These tics cause him significant distress and currently make him unable to hold down a job, further compounding his struggle to pay for his medicine in a vicious cycle. But he’s able to manage his symptoms with medical marijuana and a vaporizer. 

“It’s something I dreamed of as a kid, taking a small pill and it would just disappear, and now I have it basically. I’m hoping that soon I’ll be able to work and maybe be able to manage it because that’s the only way if it doesn’t become available on the NHS. Every medication that they’ve been able to give me, they’ve made me into basically a zombie. Cannabis is the only thing that controls the tics,” he tells the BBC. 

The Department of Health and Social Care says that medical marijuana could be paid for by the NHS where there was “clear evidence of their quality, safety and effectiveness,” the BBC reports. “It is important to carefully review evidence on unlicensed cannabis-based treatments to ensure they are proved safe and effective before they can be considered for roll-out on the NHS more widely.” 

An NHS spokesperson continued that: “While there is limited evidence on the safety of these unlicensed products, we continue to encourage manufacturers of these products to engage with the UK medicines regulator, which would provide doctors with the confidence to use the products in the same way they use other licensed medicines.”

There are currently over 300,000 kids and adults living with Tourette Syndrome in the U.K.

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Limited British Study on Cannabis and Chronic Pain to be Launched

After all the delays, obfuscations and denials, the British are finally taking the next obvious step toward a better understanding of the medical efficacy of cannabinoids. Namely, a highly limited medical cannabis trial dubbed Canpain focusing on chronic pain has just been announced. However, so far, despite reports to the contrary in the media, including The London Times, medical regulators have still not formally authorized a wide-spread study of cannabis and pain management.

While a small trial is a good first step, the question remains why this has taken so long to even get going, let alone why the project is so limited.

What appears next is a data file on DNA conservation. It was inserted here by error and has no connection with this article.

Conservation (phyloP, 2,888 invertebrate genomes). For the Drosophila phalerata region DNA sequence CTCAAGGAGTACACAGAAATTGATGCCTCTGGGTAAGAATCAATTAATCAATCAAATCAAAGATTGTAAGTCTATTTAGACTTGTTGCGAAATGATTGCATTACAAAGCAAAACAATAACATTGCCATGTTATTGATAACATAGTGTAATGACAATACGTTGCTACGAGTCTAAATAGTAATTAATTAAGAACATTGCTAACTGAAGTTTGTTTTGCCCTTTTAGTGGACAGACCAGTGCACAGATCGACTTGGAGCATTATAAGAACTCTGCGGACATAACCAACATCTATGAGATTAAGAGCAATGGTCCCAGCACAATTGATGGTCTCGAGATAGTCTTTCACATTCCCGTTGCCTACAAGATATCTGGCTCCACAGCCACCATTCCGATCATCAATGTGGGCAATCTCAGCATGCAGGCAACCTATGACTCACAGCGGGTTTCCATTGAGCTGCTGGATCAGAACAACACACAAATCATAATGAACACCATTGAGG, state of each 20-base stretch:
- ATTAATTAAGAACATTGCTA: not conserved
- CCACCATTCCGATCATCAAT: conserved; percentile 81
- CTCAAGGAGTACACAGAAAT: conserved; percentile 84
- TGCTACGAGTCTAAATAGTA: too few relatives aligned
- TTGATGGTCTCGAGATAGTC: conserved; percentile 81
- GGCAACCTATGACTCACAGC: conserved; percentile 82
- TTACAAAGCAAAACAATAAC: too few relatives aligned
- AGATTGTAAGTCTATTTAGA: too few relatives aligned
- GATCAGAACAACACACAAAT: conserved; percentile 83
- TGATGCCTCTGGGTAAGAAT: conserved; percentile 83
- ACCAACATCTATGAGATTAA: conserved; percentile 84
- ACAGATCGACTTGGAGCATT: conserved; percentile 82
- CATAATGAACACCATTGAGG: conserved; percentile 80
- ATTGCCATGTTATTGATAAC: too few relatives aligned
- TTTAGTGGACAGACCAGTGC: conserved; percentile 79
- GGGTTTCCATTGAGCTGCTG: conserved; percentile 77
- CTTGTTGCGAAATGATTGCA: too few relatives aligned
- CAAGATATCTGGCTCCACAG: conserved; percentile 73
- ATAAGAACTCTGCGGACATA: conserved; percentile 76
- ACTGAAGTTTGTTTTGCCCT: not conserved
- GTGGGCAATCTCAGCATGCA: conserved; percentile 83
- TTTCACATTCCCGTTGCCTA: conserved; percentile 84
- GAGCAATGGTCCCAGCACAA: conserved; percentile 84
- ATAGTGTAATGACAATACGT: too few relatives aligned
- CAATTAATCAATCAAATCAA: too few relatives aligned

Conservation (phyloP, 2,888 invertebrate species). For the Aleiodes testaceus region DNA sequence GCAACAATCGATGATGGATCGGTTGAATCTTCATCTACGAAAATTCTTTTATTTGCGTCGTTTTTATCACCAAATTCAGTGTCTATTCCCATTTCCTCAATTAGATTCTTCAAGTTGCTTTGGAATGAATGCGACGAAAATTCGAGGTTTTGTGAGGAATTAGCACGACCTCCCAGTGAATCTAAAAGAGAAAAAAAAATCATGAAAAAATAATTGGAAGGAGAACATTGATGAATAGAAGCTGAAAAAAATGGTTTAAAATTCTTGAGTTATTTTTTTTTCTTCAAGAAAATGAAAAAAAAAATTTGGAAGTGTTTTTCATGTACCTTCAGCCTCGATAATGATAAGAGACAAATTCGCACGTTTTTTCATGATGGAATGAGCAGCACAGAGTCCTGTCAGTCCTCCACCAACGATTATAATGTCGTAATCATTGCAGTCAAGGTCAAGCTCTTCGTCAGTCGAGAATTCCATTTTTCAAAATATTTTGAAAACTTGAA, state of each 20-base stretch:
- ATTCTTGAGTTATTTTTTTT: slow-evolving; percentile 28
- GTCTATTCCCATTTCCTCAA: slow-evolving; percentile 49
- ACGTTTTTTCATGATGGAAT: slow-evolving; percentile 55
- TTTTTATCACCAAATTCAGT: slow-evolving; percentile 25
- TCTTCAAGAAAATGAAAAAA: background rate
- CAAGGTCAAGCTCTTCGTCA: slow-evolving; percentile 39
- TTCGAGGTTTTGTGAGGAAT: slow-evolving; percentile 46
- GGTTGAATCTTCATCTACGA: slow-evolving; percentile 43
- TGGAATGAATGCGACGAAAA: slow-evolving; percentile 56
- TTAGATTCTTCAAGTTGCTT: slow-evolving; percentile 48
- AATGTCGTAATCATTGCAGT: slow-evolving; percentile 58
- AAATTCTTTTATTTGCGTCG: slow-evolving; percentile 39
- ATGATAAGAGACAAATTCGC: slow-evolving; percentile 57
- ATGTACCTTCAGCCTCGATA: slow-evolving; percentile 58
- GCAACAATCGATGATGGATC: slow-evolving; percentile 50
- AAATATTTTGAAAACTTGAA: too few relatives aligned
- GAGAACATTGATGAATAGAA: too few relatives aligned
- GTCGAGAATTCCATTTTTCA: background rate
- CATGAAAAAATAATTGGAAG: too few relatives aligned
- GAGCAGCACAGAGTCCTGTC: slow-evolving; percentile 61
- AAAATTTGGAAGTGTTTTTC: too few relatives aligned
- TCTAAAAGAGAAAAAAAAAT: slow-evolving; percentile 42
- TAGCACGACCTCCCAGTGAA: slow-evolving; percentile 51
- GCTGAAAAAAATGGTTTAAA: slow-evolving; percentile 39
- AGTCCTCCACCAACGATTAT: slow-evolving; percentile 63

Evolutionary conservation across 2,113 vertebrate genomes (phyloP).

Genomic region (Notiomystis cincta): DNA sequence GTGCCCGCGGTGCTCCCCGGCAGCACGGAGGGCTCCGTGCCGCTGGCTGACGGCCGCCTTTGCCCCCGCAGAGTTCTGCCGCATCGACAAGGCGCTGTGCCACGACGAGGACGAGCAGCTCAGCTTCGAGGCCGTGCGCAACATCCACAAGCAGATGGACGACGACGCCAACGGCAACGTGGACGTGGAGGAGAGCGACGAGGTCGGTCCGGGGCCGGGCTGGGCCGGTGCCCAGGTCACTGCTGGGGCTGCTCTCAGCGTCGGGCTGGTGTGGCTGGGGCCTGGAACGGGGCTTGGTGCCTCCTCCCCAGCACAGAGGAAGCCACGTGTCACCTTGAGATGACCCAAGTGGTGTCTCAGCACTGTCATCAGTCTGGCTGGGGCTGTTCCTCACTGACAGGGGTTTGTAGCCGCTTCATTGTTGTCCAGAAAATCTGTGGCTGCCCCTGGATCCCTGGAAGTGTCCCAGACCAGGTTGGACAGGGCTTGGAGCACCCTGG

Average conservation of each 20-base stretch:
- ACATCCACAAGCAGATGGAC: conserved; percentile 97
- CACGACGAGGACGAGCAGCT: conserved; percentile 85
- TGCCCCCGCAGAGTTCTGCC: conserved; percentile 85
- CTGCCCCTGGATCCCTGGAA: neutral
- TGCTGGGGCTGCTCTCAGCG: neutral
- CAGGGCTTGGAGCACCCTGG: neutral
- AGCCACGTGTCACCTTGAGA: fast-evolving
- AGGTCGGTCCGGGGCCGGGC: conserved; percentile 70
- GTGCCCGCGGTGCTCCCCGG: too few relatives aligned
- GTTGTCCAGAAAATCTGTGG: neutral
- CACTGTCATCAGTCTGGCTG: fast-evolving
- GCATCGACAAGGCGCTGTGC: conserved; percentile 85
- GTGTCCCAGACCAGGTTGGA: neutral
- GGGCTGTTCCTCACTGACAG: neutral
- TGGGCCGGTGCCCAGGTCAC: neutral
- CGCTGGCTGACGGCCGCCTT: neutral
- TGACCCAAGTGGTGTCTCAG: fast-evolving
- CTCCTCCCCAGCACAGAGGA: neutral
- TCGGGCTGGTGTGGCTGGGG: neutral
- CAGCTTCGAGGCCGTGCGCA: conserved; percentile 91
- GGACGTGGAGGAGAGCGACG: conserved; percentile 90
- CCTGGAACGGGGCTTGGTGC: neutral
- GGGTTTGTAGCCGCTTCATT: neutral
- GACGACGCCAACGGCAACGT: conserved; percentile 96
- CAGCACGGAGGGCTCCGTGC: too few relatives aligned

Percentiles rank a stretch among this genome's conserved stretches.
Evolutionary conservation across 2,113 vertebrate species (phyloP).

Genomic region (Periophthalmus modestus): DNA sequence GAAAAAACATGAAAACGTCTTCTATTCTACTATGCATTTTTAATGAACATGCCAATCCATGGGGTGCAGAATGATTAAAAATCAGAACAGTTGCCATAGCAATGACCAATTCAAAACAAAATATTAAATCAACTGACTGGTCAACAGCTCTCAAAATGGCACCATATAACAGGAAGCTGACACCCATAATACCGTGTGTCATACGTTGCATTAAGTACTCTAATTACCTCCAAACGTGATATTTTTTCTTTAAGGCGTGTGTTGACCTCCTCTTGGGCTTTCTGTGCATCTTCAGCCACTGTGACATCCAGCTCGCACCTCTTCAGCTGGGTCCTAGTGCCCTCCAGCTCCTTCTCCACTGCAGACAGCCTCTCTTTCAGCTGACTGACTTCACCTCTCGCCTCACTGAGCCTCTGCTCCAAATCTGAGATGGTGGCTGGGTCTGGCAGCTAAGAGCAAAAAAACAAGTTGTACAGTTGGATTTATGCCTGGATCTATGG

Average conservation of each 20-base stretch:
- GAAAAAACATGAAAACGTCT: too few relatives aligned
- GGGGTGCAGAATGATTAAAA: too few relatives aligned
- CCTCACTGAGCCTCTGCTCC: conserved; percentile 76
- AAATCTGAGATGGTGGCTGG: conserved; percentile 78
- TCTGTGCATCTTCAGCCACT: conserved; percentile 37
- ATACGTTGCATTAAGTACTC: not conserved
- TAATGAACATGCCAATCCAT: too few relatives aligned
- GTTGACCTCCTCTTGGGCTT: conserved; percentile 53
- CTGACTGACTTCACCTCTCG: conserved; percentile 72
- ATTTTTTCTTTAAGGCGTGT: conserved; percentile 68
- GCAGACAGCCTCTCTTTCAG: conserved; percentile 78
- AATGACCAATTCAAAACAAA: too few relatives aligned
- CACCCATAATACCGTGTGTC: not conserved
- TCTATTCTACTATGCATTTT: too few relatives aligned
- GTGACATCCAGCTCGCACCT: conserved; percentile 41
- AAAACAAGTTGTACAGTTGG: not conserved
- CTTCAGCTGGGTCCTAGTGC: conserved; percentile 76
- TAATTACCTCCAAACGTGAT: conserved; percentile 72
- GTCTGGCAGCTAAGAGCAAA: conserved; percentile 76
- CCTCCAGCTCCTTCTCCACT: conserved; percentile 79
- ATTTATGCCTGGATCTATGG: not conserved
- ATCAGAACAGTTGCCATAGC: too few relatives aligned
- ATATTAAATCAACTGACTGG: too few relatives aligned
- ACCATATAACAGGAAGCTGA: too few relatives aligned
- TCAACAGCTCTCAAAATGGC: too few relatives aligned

Canpain is not the first cannabis experiment in the country and is far from the largest. That distinction goes to Project TWENTY21, organized by a non-profit research organization called Drug Science

However, Canpain would be, upon proper launch, the first government backed trial which could also lead to patients finally being prescribed medical cannabis via the National Health Service (or NHS).

Its success remains in doubt, however, particularly given what is happening elsewhere in Europe right now. This includes Germany, the largest reimbursed medical cannabis market in the EU, where public health insurers are increasingly turning down applications for medical cannabis authorization on the basis of “just” chronic pain.

What Is Actually About to Happen

The initial “feasibility study” will be conducted by a private cannabis clinic, LVL Health, which will first enroll 100 patients as a first step of the larger experiment (which has not yet even been approved by the NHS). Canpain aims to enroll up to 5,000 adult patients who will receive cartridges with unprocessed cannabis flower on a daily basis for at least one year. 

This will not be completely free. Patients will have to pay about $300 per month to receive capsules embedded into vaping devices. 

What Is New?

The big news here is that NICE — the National Institute for Health and Care Excellence — will, once the feasibility study is reviewed, approved, and launched, examine the data to determine if the clinical evidence justifies the prescription of cannabis for chronic pain.